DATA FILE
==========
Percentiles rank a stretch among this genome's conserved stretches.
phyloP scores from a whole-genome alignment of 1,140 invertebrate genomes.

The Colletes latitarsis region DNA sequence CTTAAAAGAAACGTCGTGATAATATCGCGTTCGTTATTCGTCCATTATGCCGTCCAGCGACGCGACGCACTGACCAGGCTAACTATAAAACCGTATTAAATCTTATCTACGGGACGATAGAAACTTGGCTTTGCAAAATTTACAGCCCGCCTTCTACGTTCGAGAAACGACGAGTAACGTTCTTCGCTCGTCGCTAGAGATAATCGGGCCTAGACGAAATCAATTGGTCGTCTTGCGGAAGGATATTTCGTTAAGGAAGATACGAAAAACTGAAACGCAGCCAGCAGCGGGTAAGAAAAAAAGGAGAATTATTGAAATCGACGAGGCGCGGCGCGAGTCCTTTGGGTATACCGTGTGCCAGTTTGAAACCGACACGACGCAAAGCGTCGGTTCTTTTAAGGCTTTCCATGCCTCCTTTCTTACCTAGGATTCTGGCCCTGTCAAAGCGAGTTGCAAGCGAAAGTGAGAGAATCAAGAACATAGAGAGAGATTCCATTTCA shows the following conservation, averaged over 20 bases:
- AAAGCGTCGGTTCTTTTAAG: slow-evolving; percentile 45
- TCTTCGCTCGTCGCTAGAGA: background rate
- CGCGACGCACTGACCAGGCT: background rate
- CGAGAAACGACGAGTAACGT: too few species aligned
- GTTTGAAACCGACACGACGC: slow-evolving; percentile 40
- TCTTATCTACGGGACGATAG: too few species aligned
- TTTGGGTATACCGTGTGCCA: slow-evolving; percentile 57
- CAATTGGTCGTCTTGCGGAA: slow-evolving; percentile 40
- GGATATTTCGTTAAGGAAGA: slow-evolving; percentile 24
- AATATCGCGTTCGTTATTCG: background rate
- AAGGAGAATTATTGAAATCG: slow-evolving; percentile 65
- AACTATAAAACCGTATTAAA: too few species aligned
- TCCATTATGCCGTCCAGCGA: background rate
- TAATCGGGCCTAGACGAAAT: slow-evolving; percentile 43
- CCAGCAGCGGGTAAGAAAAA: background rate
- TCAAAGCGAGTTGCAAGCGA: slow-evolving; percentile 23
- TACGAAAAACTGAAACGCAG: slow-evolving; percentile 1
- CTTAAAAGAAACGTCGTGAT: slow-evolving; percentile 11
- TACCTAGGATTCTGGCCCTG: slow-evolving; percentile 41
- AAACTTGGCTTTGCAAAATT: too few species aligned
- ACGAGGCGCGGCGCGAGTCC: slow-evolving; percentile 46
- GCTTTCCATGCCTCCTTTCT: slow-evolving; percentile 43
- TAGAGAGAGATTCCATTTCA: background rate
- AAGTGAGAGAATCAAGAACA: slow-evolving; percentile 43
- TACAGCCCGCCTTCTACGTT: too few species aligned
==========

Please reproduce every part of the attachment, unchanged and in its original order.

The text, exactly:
Percentiles rank a stretch among this genome's conserved stretches.
phyloP scores from a whole-genome alignment of 1,140 invertebrate genomes.

The Colletes latitarsis region DNA sequence CTTAAAAGAAACGTCGTGATAATATCGCGTTCGTTATTCGTCCATTATGCCGTCCAGCGACGCGACGCACTGACCAGGCTAACTATAAAACCGTATTAAATCTTATCTACGGGACGATAGAAACTTGGCTTTGCAAAATTTACAGCCCGCCTTCTACGTTCGAGAAACGACGAGTAACGTTCTTCGCTCGTCGCTAGAGATAATCGGGCCTAGACGAAATCAATTGGTCGTCTTGCGGAAGGATATTTCGTTAAGGAAGATACGAAAAACTGAAACGCAGCCAGCAGCGGGTAAGAAAAAAAGGAGAATTATTGAAATCGACGAGGCGCGGCGCGAGTCCTTTGGGTATACCGTGTGCCAGTTTGAAACCGACACGACGCAAAGCGTCGGTTCTTTTAAGGCTTTCCATGCCTCCTTTCTTACCTAGGATTCTGGCCCTGTCAAAGCGAGTTGCAAGCGAAAGTGAGAGAATCAAGAACATAGAGAGAGATTCCATTTCA shows the following conservation, averaged over 20 bases:
- AAAGCGTCGGTTCTTTTAAG: slow-evolving; percentile 45
- TCTTCGCTCGTCGCTAGAGA: background rate
- CGCGACGCACTGACCAGGCT: background rate
- CGAGAAACGACGAGTAACGT: too few species aligned
- GTTTGAAACCGACACGACGC: slow-evolving; percentile 40
- TCTTATCTACGGGACGATAG: too few species aligned
- TTTGGGTATACCGTGTGCCA: slow-evolving; percentile 57
- CAATTGGTCGTCTTGCGGAA: slow-evolving; percentile 40
- GGATATTTCGTTAAGGAAGA: slow-evolving; percentile 24
- AATATCGCGTTCGTTATTCG: background rate
- AAGGAGAATTATTGAAATCG: slow-evolving; percentile 65
- AACTATAAAACCGTATTAAA: too few species aligned
- TCCATTATGCCGTCCAGCGA: background rate
- TAATCGGGCCTAGACGAAAT: slow-evolving; percentile 43
- CCAGCAGCGGGTAAGAAAAA: background rate
- TCAAAGCGAGTTGCAAGCGA: slow-evolving; percentile 23
- TACGAAAAACTGAAACGCAG: slow-evolving; percentile 1
- CTTAAAAGAAACGTCGTGAT: slow-evolving; percentile 11
- TACCTAGGATTCTGGCCCTG: slow-evolving; percentile 41
- AAACTTGGCTTTGCAAAATT: too few species aligned
- ACGAGGCGCGGCGCGAGTCC: slow-evolving; percentile 46
- GCTTTCCATGCCTCCTTTCT: slow-evolving; percentile 43
- TAGAGAGAGATTCCATTTCA: background rate
- AAGTGAGAGAATCAAGAACA: slow-evolving; percentile 43
- TACAGCCCGCCTTCTACGTT: too few species aligned